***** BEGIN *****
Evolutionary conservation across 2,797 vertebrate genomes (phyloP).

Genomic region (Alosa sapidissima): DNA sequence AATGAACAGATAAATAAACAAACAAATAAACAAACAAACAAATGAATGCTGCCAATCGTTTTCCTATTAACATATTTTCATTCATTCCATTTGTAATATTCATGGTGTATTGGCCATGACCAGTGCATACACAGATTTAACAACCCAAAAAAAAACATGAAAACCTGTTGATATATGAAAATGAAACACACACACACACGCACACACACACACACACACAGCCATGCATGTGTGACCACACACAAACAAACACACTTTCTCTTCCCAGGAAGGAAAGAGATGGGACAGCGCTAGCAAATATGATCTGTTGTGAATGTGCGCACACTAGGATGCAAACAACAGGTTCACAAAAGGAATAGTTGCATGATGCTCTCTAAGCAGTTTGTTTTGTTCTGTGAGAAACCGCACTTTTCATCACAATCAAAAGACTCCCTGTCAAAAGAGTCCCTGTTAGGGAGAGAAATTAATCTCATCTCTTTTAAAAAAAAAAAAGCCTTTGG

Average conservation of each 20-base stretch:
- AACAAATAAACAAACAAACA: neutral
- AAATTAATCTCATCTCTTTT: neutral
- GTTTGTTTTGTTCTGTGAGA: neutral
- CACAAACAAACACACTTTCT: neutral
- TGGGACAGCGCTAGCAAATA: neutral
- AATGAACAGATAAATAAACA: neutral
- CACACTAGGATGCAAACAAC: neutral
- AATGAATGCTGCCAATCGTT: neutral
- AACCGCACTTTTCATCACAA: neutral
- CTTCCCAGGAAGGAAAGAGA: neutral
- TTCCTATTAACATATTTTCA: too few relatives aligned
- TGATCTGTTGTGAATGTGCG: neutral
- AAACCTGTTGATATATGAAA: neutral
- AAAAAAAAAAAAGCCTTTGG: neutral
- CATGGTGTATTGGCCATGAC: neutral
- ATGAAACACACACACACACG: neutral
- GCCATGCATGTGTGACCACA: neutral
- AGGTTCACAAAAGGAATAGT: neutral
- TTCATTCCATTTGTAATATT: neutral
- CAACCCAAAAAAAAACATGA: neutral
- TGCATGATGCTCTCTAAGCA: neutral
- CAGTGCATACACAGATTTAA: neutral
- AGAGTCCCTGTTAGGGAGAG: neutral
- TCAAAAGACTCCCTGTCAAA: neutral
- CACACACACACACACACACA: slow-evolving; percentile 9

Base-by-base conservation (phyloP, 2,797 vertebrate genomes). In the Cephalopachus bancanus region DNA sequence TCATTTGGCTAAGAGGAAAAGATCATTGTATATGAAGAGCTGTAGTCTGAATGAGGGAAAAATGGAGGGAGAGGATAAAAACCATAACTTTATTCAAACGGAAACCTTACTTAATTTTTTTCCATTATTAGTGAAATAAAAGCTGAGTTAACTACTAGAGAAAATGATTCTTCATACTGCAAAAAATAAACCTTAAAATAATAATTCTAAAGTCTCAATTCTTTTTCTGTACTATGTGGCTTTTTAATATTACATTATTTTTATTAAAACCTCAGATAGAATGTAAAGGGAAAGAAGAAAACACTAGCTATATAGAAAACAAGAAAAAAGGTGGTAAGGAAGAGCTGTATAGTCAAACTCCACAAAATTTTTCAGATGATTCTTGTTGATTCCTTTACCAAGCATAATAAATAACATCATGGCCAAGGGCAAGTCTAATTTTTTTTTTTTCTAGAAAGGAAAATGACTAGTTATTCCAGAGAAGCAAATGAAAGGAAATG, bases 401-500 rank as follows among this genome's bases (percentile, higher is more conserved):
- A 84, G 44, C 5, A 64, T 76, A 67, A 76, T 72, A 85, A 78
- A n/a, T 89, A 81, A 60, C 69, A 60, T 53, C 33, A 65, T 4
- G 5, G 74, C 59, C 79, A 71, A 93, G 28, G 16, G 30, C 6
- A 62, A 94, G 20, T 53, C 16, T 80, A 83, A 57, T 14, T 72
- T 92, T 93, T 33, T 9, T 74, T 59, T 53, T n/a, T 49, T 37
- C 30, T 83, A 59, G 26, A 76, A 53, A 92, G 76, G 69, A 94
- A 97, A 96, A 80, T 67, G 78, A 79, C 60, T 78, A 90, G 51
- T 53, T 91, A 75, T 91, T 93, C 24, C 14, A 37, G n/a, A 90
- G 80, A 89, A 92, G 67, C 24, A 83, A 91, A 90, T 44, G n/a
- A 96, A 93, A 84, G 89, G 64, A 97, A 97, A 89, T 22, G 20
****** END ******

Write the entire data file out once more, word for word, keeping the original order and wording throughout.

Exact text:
Evolutionary conservation across 2,797 vertebrate genomes (phyloP).

Genomic region (Alosa sapidissima): DNA sequence AATGAACAGATAAATAAACAAACAAATAAACAAACAAACAAATGAATGCTGCCAATCGTTTTCCTATTAACATATTTTCATTCATTCCATTTGTAATATTCATGGTGTATTGGCCATGACCAGTGCATACACAGATTTAACAACCCAAAAAAAAACATGAAAACCTGTTGATATATGAAAATGAAACACACACACACACGCACACACACACACACACACAGCCATGCATGTGTGACCACACACAAACAAACACACTTTCTCTTCCCAGGAAGGAAAGAGATGGGACAGCGCTAGCAAATATGATCTGTTGTGAATGTGCGCACACTAGGATGCAAACAACAGGTTCACAAAAGGAATAGTTGCATGATGCTCTCTAAGCAGTTTGTTTTGTTCTGTGAGAAACCGCACTTTTCATCACAATCAAAAGACTCCCTGTCAAAAGAGTCCCTGTTAGGGAGAGAAATTAATCTCATCTCTTTTAAAAAAAAAAAAGCCTTTGG

Average conservation of each 20-base stretch:
- AACAAATAAACAAACAAACA: neutral
- AAATTAATCTCATCTCTTTT: neutral
- GTTTGTTTTGTTCTGTGAGA: neutral
- CACAAACAAACACACTTTCT: neutral
- TGGGACAGCGCTAGCAAATA: neutral
- AATGAACAGATAAATAAACA: neutral
- CACACTAGGATGCAAACAAC: neutral
- AATGAATGCTGCCAATCGTT: neutral
- AACCGCACTTTTCATCACAA: neutral
- CTTCCCAGGAAGGAAAGAGA: neutral
- TTCCTATTAACATATTTTCA: too few relatives aligned
- TGATCTGTTGTGAATGTGCG: neutral
- AAACCTGTTGATATATGAAA: neutral
- AAAAAAAAAAAAGCCTTTGG: neutral
- CATGGTGTATTGGCCATGAC: neutral
- ATGAAACACACACACACACG: neutral
- GCCATGCATGTGTGACCACA: neutral
- AGGTTCACAAAAGGAATAGT: neutral
- TTCATTCCATTTGTAATATT: neutral
- CAACCCAAAAAAAAACATGA: neutral
- TGCATGATGCTCTCTAAGCA: neutral
- CAGTGCATACACAGATTTAA: neutral
- AGAGTCCCTGTTAGGGAGAG: neutral
- TCAAAAGACTCCCTGTCAAA: neutral
- CACACACACACACACACACA: slow-evolving; percentile 9

Base-by-base conservation (phyloP, 2,797 vertebrate genomes). In the Cephalopachus bancanus region DNA sequence TCATTTGGCTAAGAGGAAAAGATCATTGTATATGAAGAGCTGTAGTCTGAATGAGGGAAAAATGGAGGGAGAGGATAAAAACCATAACTTTATTCAAACGGAAACCTTACTTAATTTTTTTCCATTATTAGTGAAATAAAAGCTGAGTTAACTACTAGAGAAAATGATTCTTCATACTGCAAAAAATAAACCTTAAAATAATAATTCTAAAGTCTCAATTCTTTTTCTGTACTATGTGGCTTTTTAATATTACATTATTTTTATTAAAACCTCAGATAGAATGTAAAGGGAAAGAAGAAAACACTAGCTATATAGAAAACAAGAAAAAAGGTGGTAAGGAAGAGCTGTATAGTCAAACTCCACAAAATTTTTCAGATGATTCTTGTTGATTCCTTTACCAAGCATAATAAATAACATCATGGCCAAGGGCAAGTCTAATTTTTTTTTTTTCTAGAAAGGAAAATGACTAGTTATTCCAGAGAAGCAAATGAAAGGAAATG, bases 401-500 rank as follows among this genome's bases (percentile, higher is more conserved):
- A 84, G 44, C 5, A 64, T 76, A 67, A 76, T 72, A 85, A 78
- A n/a, T 89, A 81, A 60, C 69, A 60, T 53, C 33, A 65, T 4
- G 5, G 74, C 59, C 79, A 71, A 93, G 28, G 16, G 30, C 6
- A 62, A 94, G 20, T 53, C 16, T 80, A 83, A 57, T 14, T 72
- T 92, T 93, T 33, T 9, T 74, T 59, T 53, T n/a, T 49, T 37
- C 30, T 83, A 59, G 26, A 76, A 53, A 92, G 76, G 69, A 94
- A 97, A 96, A 80, T 67, G 78, A 79, C 60, T 78, A 90, G 51
- T 53, T 91, A 75, T 91, T 93, C 24, C 14, A 37, G n/a, A 90
- G 80, A 89, A 92, G 67, C 24, A 83, A 91, A 90, T 44, G n/a
- A 96, A 93, A 84, G 89, G 64, A 97, A 97, A 89, T 22, G 20